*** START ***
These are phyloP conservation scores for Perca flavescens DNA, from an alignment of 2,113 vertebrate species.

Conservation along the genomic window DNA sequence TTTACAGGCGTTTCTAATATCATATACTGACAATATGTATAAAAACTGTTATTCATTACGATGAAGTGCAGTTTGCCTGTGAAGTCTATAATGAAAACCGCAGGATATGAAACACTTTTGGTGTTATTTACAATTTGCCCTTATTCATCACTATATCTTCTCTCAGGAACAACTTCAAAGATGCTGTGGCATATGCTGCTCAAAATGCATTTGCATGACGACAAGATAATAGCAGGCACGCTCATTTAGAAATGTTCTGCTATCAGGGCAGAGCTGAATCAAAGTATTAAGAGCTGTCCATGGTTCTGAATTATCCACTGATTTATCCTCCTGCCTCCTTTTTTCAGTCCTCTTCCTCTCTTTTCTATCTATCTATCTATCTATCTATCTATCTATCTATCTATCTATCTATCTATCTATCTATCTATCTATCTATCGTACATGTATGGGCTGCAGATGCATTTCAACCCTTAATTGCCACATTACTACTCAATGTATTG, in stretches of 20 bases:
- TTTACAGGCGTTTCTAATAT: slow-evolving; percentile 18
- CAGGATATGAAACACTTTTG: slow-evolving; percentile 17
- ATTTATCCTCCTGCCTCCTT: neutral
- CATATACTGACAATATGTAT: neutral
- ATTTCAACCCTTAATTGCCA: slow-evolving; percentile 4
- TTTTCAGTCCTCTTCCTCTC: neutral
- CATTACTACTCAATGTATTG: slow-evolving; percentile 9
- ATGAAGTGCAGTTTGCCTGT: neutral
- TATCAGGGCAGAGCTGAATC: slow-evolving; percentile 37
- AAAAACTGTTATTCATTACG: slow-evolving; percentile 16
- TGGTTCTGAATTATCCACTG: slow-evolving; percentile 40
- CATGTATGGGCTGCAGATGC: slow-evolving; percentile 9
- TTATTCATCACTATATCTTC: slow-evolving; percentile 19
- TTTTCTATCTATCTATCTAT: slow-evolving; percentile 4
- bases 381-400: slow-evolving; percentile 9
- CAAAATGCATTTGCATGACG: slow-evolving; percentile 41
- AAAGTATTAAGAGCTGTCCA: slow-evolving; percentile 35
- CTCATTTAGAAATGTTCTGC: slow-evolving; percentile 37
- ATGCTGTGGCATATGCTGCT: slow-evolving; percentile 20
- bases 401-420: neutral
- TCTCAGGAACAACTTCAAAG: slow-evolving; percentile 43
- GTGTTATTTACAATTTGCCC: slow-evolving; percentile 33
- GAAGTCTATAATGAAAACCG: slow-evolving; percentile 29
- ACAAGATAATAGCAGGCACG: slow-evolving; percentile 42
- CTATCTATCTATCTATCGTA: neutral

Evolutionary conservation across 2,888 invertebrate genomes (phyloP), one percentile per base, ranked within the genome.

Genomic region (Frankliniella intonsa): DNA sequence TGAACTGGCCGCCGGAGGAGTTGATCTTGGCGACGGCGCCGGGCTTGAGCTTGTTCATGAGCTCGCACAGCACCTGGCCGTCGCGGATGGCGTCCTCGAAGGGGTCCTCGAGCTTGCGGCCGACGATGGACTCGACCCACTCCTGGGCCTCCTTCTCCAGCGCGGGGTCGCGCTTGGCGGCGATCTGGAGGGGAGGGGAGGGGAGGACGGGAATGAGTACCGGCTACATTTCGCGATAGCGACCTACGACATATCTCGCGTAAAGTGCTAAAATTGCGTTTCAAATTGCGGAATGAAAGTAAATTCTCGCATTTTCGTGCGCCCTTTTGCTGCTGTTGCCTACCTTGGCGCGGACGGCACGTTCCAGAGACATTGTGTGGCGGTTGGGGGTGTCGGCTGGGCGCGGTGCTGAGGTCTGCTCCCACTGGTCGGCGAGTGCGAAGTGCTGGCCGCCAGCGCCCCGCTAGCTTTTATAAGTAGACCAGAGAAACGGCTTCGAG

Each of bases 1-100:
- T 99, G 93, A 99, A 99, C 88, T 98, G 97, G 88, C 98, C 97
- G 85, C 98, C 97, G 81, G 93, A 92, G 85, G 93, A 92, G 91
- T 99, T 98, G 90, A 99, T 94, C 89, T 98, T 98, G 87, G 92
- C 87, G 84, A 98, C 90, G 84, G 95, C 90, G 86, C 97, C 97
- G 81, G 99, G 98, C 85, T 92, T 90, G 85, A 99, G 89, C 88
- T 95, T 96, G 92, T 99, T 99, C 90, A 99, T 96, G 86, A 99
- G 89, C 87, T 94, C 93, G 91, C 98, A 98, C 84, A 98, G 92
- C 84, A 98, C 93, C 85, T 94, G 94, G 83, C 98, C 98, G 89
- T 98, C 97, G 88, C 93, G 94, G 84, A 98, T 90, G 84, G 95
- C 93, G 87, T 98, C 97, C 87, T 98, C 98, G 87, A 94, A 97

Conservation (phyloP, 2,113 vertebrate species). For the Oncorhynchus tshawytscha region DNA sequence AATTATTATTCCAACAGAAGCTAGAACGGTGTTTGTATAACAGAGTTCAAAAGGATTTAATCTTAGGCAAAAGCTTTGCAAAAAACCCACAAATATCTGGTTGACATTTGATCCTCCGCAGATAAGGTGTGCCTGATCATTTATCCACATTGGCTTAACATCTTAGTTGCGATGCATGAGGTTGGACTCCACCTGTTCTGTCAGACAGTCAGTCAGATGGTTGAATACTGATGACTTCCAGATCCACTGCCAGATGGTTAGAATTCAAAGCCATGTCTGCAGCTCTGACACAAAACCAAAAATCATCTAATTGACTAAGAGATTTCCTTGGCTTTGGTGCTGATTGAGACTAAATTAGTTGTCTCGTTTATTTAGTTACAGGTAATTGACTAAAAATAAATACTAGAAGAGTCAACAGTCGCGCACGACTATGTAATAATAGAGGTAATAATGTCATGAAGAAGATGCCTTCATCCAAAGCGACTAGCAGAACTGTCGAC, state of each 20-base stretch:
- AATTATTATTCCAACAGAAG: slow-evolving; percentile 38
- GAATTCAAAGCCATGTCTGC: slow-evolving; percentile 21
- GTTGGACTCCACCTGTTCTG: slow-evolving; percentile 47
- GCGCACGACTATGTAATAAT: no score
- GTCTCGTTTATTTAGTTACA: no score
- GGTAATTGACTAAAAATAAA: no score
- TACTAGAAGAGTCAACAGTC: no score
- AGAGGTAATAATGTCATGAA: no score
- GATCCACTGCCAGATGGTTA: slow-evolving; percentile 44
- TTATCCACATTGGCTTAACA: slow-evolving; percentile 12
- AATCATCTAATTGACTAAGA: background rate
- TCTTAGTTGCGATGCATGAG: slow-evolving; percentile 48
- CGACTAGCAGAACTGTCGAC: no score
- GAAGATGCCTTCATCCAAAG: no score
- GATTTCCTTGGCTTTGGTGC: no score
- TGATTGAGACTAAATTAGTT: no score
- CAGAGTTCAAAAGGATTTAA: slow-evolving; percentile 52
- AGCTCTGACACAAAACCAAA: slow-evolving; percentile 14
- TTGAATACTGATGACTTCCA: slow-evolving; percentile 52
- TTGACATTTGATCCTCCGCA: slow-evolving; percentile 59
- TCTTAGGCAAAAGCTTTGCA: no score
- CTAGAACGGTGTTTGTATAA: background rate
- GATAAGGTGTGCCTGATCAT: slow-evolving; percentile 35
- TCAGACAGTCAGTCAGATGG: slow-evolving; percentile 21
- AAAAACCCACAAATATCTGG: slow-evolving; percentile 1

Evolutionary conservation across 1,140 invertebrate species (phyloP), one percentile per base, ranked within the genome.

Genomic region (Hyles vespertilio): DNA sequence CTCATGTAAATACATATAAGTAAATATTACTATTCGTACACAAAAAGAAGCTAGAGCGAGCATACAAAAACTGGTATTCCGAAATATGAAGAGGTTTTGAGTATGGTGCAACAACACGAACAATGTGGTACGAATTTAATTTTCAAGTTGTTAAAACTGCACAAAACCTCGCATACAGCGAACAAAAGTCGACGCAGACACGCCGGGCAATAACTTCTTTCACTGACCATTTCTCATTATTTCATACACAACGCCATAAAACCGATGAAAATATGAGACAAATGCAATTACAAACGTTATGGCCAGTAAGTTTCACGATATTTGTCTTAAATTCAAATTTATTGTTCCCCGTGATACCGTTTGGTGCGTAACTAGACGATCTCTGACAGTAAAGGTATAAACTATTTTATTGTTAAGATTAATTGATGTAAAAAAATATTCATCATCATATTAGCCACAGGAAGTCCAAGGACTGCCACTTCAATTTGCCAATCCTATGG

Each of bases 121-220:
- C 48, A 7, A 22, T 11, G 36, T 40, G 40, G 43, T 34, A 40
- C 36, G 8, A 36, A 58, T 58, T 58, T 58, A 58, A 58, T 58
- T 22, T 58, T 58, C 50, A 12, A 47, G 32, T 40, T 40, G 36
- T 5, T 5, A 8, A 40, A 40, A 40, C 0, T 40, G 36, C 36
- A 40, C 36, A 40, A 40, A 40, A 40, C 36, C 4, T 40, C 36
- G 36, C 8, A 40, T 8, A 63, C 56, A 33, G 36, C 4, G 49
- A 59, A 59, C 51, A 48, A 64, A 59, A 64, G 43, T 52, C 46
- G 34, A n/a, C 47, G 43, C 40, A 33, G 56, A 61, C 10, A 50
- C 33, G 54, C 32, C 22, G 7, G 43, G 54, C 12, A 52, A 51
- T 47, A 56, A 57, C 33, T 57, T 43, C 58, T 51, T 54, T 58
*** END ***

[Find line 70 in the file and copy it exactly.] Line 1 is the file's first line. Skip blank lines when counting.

- C 48, A 7, A 22, T 11, G 36, T 40, G 40, G 43, T 34, A 40